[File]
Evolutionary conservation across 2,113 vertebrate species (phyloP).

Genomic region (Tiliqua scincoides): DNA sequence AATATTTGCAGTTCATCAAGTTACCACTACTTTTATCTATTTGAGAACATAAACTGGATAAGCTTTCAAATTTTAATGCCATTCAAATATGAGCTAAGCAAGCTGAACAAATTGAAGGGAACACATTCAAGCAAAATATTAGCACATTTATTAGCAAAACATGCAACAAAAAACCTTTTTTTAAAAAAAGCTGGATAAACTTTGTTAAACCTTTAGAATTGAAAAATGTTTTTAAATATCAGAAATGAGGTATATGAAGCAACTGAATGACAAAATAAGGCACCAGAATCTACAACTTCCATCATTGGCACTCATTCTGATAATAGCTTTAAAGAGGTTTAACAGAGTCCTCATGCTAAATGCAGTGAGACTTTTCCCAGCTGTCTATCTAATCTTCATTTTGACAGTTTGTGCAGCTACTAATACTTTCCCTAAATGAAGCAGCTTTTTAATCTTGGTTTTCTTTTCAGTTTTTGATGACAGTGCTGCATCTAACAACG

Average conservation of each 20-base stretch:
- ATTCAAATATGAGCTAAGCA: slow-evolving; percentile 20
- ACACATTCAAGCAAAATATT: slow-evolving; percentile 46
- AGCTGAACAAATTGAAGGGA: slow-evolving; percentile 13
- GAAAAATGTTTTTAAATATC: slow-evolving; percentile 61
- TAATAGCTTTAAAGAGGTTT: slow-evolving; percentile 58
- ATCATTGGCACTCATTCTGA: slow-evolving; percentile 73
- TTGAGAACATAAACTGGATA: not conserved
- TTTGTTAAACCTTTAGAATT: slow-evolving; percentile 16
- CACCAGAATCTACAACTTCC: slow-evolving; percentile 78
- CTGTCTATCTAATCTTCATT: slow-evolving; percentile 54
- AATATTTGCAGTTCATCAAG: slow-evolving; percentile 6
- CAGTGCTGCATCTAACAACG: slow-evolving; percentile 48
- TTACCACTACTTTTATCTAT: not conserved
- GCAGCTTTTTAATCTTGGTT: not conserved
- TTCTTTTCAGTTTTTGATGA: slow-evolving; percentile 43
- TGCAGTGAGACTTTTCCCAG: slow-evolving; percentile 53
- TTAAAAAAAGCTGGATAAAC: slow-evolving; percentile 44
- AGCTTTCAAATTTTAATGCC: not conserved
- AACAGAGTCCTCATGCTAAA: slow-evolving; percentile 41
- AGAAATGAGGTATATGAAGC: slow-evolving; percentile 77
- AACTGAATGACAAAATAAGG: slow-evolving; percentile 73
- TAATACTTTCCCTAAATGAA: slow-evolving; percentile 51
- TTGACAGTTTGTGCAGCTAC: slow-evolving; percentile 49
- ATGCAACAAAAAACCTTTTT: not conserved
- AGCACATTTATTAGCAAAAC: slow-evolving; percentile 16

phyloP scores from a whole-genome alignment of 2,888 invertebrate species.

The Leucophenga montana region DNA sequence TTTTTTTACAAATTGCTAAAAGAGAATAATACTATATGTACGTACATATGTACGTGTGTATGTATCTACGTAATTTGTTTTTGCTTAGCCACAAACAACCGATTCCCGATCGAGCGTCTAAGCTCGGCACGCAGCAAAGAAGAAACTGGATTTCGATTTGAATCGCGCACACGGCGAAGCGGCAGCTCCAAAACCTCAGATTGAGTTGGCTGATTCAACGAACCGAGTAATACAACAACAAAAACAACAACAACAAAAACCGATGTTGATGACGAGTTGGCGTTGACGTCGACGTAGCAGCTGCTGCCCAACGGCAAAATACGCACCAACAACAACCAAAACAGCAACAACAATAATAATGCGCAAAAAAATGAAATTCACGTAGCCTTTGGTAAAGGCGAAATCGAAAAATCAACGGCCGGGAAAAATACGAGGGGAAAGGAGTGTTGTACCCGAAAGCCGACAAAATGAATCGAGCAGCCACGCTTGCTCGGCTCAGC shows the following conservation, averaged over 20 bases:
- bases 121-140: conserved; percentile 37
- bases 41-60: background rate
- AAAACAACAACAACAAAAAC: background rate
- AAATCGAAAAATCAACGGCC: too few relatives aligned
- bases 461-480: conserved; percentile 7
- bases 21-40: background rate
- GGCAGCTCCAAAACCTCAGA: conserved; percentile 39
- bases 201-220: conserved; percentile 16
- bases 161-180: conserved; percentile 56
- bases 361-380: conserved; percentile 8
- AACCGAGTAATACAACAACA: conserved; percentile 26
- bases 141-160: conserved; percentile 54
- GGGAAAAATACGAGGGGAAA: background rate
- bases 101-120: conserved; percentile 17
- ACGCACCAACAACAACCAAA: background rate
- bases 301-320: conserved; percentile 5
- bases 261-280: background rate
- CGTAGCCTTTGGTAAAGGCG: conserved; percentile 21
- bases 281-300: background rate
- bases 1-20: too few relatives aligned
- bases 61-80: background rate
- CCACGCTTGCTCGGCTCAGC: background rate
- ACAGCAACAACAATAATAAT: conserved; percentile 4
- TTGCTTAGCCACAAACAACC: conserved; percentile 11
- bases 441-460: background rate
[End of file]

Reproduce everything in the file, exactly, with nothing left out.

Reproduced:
Evolutionary conservation across 2,113 vertebrate species (phyloP).

Genomic region (Tiliqua scincoides): DNA sequence AATATTTGCAGTTCATCAAGTTACCACTACTTTTATCTATTTGAGAACATAAACTGGATAAGCTTTCAAATTTTAATGCCATTCAAATATGAGCTAAGCAAGCTGAACAAATTGAAGGGAACACATTCAAGCAAAATATTAGCACATTTATTAGCAAAACATGCAACAAAAAACCTTTTTTTAAAAAAAGCTGGATAAACTTTGTTAAACCTTTAGAATTGAAAAATGTTTTTAAATATCAGAAATGAGGTATATGAAGCAACTGAATGACAAAATAAGGCACCAGAATCTACAACTTCCATCATTGGCACTCATTCTGATAATAGCTTTAAAGAGGTTTAACAGAGTCCTCATGCTAAATGCAGTGAGACTTTTCCCAGCTGTCTATCTAATCTTCATTTTGACAGTTTGTGCAGCTACTAATACTTTCCCTAAATGAAGCAGCTTTTTAATCTTGGTTTTCTTTTCAGTTTTTGATGACAGTGCTGCATCTAACAACG

Average conservation of each 20-base stretch:
- ATTCAAATATGAGCTAAGCA: slow-evolving; percentile 20
- ACACATTCAAGCAAAATATT: slow-evolving; percentile 46
- AGCTGAACAAATTGAAGGGA: slow-evolving; percentile 13
- GAAAAATGTTTTTAAATATC: slow-evolving; percentile 61
- TAATAGCTTTAAAGAGGTTT: slow-evolving; percentile 58
- ATCATTGGCACTCATTCTGA: slow-evolving; percentile 73
- TTGAGAACATAAACTGGATA: not conserved
- TTTGTTAAACCTTTAGAATT: slow-evolving; percentile 16
- CACCAGAATCTACAACTTCC: slow-evolving; percentile 78
- CTGTCTATCTAATCTTCATT: slow-evolving; percentile 54
- AATATTTGCAGTTCATCAAG: slow-evolving; percentile 6
- CAGTGCTGCATCTAACAACG: slow-evolving; percentile 48
- TTACCACTACTTTTATCTAT: not conserved
- GCAGCTTTTTAATCTTGGTT: not conserved
- TTCTTTTCAGTTTTTGATGA: slow-evolving; percentile 43
- TGCAGTGAGACTTTTCCCAG: slow-evolving; percentile 53
- TTAAAAAAAGCTGGATAAAC: slow-evolving; percentile 44
- AGCTTTCAAATTTTAATGCC: not conserved
- AACAGAGTCCTCATGCTAAA: slow-evolving; percentile 41
- AGAAATGAGGTATATGAAGC: slow-evolving; percentile 77
- AACTGAATGACAAAATAAGG: slow-evolving; percentile 73
- TAATACTTTCCCTAAATGAA: slow-evolving; percentile 51
- TTGACAGTTTGTGCAGCTAC: slow-evolving; percentile 49
- ATGCAACAAAAAACCTTTTT: not conserved
- AGCACATTTATTAGCAAAAC: slow-evolving; percentile 16

phyloP scores from a whole-genome alignment of 2,888 invertebrate species.

The Leucophenga montana region DNA sequence TTTTTTTACAAATTGCTAAAAGAGAATAATACTATATGTACGTACATATGTACGTGTGTATGTATCTACGTAATTTGTTTTTGCTTAGCCACAAACAACCGATTCCCGATCGAGCGTCTAAGCTCGGCACGCAGCAAAGAAGAAACTGGATTTCGATTTGAATCGCGCACACGGCGAAGCGGCAGCTCCAAAACCTCAGATTGAGTTGGCTGATTCAACGAACCGAGTAATACAACAACAAAAACAACAACAACAAAAACCGATGTTGATGACGAGTTGGCGTTGACGTCGACGTAGCAGCTGCTGCCCAACGGCAAAATACGCACCAACAACAACCAAAACAGCAACAACAATAATAATGCGCAAAAAAATGAAATTCACGTAGCCTTTGGTAAAGGCGAAATCGAAAAATCAACGGCCGGGAAAAATACGAGGGGAAAGGAGTGTTGTACCCGAAAGCCGACAAAATGAATCGAGCAGCCACGCTTGCTCGGCTCAGC shows the following conservation, averaged over 20 bases:
- bases 121-140: conserved; percentile 37
- bases 41-60: background rate
- AAAACAACAACAACAAAAAC: background rate
- AAATCGAAAAATCAACGGCC: too few relatives aligned
- bases 461-480: conserved; percentile 7
- bases 21-40: background rate
- GGCAGCTCCAAAACCTCAGA: conserved; percentile 39
- bases 201-220: conserved; percentile 16
- bases 161-180: conserved; percentile 56
- bases 361-380: conserved; percentile 8
- AACCGAGTAATACAACAACA: conserved; percentile 26
- bases 141-160: conserved; percentile 54
- GGGAAAAATACGAGGGGAAA: background rate
- bases 101-120: conserved; percentile 17
- ACGCACCAACAACAACCAAA: background rate
- bases 301-320: conserved; percentile 5
- bases 261-280: background rate
- CGTAGCCTTTGGTAAAGGCG: conserved; percentile 21
- bases 281-300: background rate
- bases 1-20: too few relatives aligned
- bases 61-80: background rate
- CCACGCTTGCTCGGCTCAGC: background rate
- ACAGCAACAACAATAATAAT: conserved; percentile 4
- TTGCTTAGCCACAAACAACC: conserved; percentile 11
- bases 441-460: background rate